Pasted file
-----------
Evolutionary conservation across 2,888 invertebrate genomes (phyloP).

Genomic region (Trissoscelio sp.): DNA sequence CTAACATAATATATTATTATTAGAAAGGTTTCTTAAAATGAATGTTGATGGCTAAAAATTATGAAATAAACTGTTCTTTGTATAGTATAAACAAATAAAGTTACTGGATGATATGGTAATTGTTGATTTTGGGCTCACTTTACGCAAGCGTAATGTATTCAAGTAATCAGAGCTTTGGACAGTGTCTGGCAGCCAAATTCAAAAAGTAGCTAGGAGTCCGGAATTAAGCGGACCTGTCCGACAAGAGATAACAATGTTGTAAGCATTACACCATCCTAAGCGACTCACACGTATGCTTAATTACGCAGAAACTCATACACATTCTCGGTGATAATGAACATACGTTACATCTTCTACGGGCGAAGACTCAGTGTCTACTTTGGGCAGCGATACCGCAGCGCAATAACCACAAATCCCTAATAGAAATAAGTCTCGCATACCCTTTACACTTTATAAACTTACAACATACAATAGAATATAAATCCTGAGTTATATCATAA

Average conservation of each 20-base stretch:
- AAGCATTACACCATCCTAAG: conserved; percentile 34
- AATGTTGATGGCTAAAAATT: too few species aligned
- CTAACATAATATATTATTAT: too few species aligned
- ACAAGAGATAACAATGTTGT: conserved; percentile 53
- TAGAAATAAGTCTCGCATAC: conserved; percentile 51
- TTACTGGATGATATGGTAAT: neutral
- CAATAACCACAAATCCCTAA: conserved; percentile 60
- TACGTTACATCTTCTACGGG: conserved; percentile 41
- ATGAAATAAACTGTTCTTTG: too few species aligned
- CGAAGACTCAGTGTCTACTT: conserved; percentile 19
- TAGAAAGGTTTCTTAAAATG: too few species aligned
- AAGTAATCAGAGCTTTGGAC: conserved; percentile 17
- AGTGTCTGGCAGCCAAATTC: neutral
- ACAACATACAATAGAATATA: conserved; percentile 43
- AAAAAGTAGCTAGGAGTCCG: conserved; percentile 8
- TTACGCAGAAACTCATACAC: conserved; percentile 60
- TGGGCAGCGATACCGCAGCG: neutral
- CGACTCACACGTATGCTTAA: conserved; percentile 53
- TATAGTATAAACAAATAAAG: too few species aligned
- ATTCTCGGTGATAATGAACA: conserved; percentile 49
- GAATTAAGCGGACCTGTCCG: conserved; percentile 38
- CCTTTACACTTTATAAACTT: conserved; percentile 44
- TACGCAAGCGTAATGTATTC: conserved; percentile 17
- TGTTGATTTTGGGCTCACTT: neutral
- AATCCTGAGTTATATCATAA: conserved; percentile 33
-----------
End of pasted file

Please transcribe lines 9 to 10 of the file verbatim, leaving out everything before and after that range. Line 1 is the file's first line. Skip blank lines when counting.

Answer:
- TTACTGGATGATATGGTAAT: neutral
- CAATAACCACAAATCCCTAA: conserved; percentile 60